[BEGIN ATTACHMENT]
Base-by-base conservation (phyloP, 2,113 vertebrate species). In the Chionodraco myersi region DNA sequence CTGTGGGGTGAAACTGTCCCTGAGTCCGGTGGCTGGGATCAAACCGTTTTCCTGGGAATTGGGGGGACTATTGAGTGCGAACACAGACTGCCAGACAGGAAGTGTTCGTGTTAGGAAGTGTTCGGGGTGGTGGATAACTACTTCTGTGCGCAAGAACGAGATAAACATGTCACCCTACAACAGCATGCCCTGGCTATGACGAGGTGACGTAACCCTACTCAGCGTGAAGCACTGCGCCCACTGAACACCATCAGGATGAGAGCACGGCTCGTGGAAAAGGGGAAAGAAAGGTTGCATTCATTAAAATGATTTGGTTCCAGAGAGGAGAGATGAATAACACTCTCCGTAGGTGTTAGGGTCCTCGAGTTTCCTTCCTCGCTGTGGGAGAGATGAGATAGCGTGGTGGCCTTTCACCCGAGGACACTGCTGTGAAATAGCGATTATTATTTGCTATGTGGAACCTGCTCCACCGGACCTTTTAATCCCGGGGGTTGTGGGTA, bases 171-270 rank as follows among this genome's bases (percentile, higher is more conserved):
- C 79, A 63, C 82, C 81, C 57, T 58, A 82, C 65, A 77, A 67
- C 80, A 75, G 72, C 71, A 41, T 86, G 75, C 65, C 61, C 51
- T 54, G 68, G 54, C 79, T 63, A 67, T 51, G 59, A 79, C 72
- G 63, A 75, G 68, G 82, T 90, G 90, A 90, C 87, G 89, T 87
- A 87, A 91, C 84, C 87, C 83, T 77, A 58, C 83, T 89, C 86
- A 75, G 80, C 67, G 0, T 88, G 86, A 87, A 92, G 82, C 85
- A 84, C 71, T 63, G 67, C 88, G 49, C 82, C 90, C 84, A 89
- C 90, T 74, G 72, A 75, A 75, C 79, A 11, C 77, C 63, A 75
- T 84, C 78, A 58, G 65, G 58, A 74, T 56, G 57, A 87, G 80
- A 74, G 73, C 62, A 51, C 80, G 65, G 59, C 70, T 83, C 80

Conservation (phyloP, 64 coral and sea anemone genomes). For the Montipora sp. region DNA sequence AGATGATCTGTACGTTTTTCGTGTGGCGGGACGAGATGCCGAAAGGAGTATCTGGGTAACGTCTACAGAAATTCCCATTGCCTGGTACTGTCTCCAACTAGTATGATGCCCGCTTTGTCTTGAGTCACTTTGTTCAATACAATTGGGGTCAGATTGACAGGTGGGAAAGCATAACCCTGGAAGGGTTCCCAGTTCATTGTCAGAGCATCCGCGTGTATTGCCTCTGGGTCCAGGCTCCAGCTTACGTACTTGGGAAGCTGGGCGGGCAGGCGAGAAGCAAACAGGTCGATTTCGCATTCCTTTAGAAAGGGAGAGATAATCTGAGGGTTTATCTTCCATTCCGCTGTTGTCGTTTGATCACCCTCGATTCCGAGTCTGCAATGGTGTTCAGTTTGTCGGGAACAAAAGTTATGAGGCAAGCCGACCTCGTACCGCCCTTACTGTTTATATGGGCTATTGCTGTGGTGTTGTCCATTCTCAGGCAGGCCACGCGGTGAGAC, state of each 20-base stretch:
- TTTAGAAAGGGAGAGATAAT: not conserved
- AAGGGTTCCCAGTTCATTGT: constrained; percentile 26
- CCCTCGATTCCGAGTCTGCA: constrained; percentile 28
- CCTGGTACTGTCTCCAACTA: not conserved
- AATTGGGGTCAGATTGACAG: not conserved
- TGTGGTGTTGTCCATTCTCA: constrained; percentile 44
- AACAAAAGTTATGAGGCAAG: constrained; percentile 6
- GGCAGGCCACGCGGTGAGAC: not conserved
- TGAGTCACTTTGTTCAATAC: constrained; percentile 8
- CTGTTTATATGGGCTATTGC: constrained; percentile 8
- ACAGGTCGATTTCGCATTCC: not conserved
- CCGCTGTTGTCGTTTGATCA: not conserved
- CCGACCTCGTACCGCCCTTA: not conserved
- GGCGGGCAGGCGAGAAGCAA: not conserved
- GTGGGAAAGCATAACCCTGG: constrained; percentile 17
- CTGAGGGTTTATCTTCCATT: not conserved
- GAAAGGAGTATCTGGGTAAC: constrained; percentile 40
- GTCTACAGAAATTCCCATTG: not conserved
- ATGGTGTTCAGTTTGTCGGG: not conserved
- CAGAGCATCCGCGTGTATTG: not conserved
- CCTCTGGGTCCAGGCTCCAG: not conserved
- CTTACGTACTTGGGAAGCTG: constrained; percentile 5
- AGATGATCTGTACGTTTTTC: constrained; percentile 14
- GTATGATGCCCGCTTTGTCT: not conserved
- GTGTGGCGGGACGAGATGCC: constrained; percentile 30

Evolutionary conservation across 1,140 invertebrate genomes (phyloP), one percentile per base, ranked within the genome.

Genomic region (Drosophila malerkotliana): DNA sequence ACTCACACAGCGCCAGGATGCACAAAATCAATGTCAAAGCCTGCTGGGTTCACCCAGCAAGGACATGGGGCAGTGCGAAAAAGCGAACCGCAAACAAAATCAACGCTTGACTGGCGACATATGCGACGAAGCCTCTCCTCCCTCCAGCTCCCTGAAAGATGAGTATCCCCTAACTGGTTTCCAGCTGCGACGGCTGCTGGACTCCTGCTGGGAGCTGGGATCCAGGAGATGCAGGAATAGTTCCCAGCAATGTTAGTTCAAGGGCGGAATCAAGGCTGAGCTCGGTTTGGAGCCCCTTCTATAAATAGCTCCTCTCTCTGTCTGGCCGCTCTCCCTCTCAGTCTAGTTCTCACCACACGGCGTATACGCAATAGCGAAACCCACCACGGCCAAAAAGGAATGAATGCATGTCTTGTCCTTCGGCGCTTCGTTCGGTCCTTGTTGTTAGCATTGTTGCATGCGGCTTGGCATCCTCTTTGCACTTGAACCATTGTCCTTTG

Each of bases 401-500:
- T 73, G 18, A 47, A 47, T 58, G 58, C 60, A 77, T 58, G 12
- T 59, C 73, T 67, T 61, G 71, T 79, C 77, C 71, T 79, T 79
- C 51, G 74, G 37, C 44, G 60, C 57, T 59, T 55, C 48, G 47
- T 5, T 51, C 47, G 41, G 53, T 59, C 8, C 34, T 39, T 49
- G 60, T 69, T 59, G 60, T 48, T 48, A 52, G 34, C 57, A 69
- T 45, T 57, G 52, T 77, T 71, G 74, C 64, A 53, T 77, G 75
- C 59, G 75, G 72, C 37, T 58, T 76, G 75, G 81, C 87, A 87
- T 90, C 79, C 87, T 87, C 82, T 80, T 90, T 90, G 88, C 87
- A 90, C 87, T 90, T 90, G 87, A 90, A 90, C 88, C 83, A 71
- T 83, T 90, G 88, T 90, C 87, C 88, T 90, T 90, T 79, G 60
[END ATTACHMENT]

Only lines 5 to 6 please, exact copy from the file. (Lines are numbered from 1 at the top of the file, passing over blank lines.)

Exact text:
- G 63, A 75, G 68, G 82, T 90, G 90, A 90, C 87, G 89, T 87
- A 87, A 91, C 84, C 87, C 83, T 77, A 58, C 83, T 89, C 86